Wednesday, 22 October 2014

Stupid tunnel

This whole is thing is stupid.

I can see the light at the end of the tunnel. I know it's there. I know it's real. But I've stopped moving towards it. I'm no longer putting one foot in front of the other. And why? Because... it's too dark, I guess? I mean, come on, you could stub your damn toes walking around in the dark!

So instead I'll just sit down here and bash my head against the tunnel wall for a while.

Of all the lights at the ends of tunnels that Google images returns, I like this one.
Image from here.

Okay wait, what does this metaphor even mean?

What it means is, because I haven't been taking any actual steps toward transition or even making any effort to express my gender, I feel depressed. And because I feel depressed, I lack the motivation to take those steps or make that effort.

And I am just barely restraining myself from actually bashing my head against a wall— that part's nearly not a metaphor.

Stupid tunnel.

Thursday, 2 October 2014

My mom wrote a letter

Driving home from work last Wednesday I heard the familiar ping of an incoming text message. I checked it when I got home. It was my mom, saying she needed to talk to me, and asking if now was a good time to call. I texted back "sure" and my phone promptly rang.

"I think we should tell your grandparents about your being transgender," she said, after the initial hellos.
"Uh, okay. You mean like, soon-ish?"
"Yeah. I think they should know. And I'm sure they'll accept you."

She explained that her parents and my dad's parents had both specifically enquired as to how I was doing recently. Both of my grandmothers are active on Facebook— (that tells you something about my age, eh)— and she figured that some of what I'd been posting recently might have made them wonder about me.

Personally I thought that she might just be reading into things, making connections between phenomena the way our brains tend to do. But regardless, my grandparents have to learn at some point. So I said okay.

As we talked about it it became apparent to me that she had, in fact, already written out an email to her parents and my dad's parents explaining the situation. She was phoning to get my permission to hit the send button. So I asked her what she'd written.

"Like, it explains that you feel like a woman trapped in a man's body, and that..."
"Uh, well,"  I interrupted her, "that's not the terminology I would use."

(Of course, the old "x trapped in a y's body" is a reasonably good answer to the what is trans? question if you're talking to someone who's completely unfamiliar with the concept and have at most one second to explain it. But otherwise it's pretty inadequate.)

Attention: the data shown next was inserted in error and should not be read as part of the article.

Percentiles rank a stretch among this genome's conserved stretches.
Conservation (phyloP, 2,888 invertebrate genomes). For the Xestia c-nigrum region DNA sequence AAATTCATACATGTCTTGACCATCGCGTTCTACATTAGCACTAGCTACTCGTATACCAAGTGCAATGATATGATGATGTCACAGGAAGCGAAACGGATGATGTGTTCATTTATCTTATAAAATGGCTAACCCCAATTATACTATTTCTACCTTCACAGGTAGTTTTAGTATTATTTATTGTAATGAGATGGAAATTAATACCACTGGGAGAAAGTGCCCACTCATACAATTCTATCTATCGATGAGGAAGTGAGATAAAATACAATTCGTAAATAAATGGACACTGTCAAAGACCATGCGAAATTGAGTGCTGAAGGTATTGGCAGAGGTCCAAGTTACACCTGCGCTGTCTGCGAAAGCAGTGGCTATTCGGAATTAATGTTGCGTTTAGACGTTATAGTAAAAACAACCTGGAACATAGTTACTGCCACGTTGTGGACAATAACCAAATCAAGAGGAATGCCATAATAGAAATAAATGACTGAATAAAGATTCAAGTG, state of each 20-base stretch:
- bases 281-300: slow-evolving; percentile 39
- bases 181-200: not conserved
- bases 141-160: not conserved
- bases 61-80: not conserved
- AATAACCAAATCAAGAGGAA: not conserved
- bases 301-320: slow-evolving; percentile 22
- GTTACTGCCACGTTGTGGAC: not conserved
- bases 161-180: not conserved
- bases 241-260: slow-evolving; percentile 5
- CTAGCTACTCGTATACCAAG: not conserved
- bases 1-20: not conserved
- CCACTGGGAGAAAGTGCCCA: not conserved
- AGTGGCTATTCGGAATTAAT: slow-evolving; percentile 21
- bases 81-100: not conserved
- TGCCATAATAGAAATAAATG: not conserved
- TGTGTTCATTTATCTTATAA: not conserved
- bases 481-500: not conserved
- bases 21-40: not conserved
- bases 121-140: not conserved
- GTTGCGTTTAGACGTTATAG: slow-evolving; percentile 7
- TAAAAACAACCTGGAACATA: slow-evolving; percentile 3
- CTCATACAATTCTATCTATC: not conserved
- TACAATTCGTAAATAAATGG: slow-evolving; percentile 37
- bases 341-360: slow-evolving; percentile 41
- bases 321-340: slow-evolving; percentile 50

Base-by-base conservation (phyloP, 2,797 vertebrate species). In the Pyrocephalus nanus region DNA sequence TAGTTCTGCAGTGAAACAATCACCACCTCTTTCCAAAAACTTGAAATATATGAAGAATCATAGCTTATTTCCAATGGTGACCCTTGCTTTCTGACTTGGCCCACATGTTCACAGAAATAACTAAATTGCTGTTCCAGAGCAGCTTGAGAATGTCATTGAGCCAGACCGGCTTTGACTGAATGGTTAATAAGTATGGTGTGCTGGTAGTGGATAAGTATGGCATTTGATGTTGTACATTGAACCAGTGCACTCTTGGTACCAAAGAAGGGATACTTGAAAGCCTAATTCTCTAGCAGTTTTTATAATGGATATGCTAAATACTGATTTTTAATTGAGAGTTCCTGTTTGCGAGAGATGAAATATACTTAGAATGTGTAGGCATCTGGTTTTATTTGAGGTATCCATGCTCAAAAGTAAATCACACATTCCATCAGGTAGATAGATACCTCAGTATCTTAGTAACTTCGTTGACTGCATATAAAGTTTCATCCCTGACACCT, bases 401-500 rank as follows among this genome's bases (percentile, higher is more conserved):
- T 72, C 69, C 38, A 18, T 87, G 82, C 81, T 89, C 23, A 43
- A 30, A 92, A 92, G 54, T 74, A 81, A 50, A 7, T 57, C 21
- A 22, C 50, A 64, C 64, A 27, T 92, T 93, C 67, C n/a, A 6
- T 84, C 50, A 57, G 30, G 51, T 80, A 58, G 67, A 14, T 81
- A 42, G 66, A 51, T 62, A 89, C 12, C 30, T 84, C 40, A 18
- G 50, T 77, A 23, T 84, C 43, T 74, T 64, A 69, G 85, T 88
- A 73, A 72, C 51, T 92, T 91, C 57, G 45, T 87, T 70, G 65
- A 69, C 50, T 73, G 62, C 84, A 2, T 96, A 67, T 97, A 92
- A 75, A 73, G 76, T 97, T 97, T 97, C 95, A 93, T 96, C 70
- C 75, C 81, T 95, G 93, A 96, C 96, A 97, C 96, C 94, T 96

"Oh," she replied, "what would you say?"

And if I had had the presence of mind to do so, I might have come up with something like, "I feel internally that I am mostly female, despite the fact that my body appears male, and this incongruity causes me a significant amount of discomfort."

But instead I said, "Oh, I don't know. I guess that's close enough." (Not a great answer on my part, I know.)

At this point I asked her to just read me the whole thing, which she did. And for the most part it was pretty good: explaining and clarifying some aspects of what trans is and isn't, as well as stating that I'd always been this way and that my parents' relationship with me was still good.

Unfortunately it also included some theologizing that I found a little unpleasant. There was something along the lines of: "We don't know why God allowed our child to be born with this condition, but we believe all things happen for a reason." She actually felt the need to clarify that they believe God intended me to be born with a male body.

That stung a bit, to be honest. Personally I think that "a thing happened, therefore God wills it" is a pretty horrifying way to look at the world. But I didn't argue with it being in the letter: she was writing from their perspective and if that's what they believe, it might as well say so.

After reading the whole thing she asked, "does that sound good?" I said "Yeah, I guess so" and she sent it.

And then she started talking about Minecraft and how monsters had recently blown up her house. (She and I play on the same server, along with my brother, which is pretty cool). And I realized that I am a lot more comfortable talking about video games with my mom than about my gender.

This was over a week ago now. I haven't heard anything from her about how or if my grandparents responded, but I'm not too worried about it. They're good people.

Mom's letter may not have been the exact words I would have chosen. But I am certainly glad I didn't have to be the one to write it, coming out being pretty low on my list of favourite things to do. So... thanks ma! :)